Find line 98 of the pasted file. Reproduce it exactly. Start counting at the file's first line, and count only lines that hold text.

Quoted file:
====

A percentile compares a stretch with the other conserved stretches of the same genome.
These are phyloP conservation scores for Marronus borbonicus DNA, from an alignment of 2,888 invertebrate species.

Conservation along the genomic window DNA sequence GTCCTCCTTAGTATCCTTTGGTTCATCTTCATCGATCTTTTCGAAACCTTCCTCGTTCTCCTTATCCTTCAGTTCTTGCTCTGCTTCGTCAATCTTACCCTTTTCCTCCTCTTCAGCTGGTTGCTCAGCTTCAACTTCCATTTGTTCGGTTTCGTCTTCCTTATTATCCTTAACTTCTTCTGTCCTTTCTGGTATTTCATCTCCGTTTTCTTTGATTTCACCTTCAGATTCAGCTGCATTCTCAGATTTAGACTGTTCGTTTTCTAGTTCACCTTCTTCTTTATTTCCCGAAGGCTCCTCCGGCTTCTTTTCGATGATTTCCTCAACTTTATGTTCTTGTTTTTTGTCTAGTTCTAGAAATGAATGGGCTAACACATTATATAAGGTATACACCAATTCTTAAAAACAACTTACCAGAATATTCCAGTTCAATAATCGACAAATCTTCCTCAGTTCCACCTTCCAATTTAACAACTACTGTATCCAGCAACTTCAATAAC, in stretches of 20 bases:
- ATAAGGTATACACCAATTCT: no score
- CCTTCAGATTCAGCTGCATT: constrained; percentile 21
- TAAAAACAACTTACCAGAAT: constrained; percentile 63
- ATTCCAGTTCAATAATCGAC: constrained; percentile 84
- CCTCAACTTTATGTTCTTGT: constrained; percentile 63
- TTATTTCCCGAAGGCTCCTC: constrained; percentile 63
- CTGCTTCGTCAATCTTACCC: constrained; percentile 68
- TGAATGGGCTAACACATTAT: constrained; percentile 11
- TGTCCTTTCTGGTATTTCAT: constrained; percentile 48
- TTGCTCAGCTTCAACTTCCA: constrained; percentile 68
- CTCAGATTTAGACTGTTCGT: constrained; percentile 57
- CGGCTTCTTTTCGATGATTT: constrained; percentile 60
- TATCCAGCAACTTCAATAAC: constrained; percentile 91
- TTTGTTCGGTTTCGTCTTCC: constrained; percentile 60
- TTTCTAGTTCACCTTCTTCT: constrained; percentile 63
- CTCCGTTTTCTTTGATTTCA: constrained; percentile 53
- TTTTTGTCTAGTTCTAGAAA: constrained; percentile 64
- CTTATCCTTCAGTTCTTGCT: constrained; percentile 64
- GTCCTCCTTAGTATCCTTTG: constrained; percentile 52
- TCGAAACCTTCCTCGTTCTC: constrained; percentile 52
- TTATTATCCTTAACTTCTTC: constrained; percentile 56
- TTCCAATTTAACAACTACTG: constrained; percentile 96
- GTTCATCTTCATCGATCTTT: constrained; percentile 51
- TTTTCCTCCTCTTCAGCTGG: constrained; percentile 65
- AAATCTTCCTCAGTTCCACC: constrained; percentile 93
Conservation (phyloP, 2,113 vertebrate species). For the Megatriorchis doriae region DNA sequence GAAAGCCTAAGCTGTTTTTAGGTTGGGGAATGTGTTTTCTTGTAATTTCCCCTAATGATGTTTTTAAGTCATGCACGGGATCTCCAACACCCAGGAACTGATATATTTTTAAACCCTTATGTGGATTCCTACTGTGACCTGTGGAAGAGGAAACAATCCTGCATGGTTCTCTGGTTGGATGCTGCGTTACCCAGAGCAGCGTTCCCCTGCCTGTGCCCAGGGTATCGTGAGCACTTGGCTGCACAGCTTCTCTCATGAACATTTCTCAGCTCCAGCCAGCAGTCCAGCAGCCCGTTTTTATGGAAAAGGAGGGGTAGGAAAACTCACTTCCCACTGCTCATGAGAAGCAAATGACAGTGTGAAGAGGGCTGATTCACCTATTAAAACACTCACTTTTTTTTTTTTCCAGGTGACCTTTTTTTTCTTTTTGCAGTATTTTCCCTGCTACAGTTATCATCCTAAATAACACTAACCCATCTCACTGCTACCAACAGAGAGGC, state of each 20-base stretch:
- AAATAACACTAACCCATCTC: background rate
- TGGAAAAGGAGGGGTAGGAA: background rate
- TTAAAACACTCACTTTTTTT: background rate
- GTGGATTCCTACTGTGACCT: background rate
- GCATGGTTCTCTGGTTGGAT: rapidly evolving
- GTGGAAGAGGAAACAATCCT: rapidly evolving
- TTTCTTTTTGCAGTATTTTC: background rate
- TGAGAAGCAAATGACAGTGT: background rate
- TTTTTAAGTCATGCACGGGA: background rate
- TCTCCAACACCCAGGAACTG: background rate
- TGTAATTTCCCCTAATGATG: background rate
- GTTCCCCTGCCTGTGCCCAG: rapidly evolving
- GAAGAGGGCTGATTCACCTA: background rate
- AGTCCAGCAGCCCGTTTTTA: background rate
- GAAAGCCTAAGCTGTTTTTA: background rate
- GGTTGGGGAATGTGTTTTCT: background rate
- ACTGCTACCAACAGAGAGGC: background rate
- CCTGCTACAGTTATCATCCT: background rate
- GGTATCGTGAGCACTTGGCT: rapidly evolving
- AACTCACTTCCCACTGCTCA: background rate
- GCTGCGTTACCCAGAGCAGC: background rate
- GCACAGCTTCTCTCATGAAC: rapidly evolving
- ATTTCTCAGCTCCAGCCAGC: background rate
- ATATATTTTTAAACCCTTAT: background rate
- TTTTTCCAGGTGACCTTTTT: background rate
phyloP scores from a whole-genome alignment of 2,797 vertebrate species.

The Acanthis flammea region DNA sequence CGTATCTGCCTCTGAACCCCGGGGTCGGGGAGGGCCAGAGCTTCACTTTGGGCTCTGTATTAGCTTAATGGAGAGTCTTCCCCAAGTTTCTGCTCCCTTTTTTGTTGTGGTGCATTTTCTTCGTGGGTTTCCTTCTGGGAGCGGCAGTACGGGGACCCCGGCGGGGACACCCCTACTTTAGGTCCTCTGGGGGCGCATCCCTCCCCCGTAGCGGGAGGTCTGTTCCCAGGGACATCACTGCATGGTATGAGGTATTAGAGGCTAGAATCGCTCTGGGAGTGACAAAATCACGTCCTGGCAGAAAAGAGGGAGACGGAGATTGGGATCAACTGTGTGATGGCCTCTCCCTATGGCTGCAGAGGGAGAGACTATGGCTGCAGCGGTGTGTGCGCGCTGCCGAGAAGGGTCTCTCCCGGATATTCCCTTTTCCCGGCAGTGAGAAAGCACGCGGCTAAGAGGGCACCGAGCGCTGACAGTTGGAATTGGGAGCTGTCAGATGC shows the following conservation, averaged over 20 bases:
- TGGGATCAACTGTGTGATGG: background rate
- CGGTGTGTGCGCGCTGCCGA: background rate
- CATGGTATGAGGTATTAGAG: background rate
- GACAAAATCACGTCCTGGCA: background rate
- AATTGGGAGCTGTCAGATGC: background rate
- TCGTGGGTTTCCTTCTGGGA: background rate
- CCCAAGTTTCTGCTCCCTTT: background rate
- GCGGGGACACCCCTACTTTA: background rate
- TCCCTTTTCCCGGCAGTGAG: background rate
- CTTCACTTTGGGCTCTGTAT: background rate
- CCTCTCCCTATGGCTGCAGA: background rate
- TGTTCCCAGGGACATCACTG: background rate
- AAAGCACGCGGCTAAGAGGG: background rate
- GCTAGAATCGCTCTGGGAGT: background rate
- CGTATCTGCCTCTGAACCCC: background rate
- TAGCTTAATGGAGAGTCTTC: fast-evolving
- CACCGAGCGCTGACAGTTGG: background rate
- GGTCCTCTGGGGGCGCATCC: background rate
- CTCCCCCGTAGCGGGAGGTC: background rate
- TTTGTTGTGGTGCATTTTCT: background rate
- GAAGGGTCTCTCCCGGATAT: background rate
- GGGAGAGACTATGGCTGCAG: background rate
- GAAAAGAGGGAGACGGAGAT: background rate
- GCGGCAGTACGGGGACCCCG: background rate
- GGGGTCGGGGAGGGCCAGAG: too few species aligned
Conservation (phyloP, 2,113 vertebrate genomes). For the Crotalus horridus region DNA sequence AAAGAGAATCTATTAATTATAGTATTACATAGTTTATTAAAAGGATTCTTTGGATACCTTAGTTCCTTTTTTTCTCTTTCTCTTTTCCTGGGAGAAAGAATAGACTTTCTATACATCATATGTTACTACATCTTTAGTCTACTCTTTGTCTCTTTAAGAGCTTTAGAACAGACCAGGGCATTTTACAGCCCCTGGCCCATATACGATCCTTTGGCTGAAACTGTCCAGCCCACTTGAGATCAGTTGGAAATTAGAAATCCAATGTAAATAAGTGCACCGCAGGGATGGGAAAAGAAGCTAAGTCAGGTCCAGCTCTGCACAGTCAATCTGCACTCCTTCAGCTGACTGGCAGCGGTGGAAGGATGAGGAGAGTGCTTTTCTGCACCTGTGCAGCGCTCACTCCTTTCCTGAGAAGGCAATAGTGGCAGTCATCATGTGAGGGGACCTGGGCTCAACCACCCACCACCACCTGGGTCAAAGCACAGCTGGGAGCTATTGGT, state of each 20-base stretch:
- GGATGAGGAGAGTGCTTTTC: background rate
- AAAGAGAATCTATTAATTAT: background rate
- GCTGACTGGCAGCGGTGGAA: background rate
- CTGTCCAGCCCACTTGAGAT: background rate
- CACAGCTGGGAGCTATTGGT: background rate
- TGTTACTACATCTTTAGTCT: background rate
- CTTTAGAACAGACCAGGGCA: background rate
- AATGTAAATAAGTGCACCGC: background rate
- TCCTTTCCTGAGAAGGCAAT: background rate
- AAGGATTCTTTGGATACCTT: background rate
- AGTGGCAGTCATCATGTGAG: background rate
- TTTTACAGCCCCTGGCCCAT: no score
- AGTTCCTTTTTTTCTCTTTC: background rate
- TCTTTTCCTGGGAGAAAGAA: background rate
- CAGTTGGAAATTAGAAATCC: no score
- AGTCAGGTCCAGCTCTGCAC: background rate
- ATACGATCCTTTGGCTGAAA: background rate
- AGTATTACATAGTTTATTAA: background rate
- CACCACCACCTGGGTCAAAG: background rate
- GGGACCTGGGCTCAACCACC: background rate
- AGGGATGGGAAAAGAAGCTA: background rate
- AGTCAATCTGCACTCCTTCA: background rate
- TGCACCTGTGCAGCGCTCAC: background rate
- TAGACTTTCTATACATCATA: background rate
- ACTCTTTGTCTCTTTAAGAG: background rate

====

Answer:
- AGTCAGGTCCAGCTCTGCAC: background rate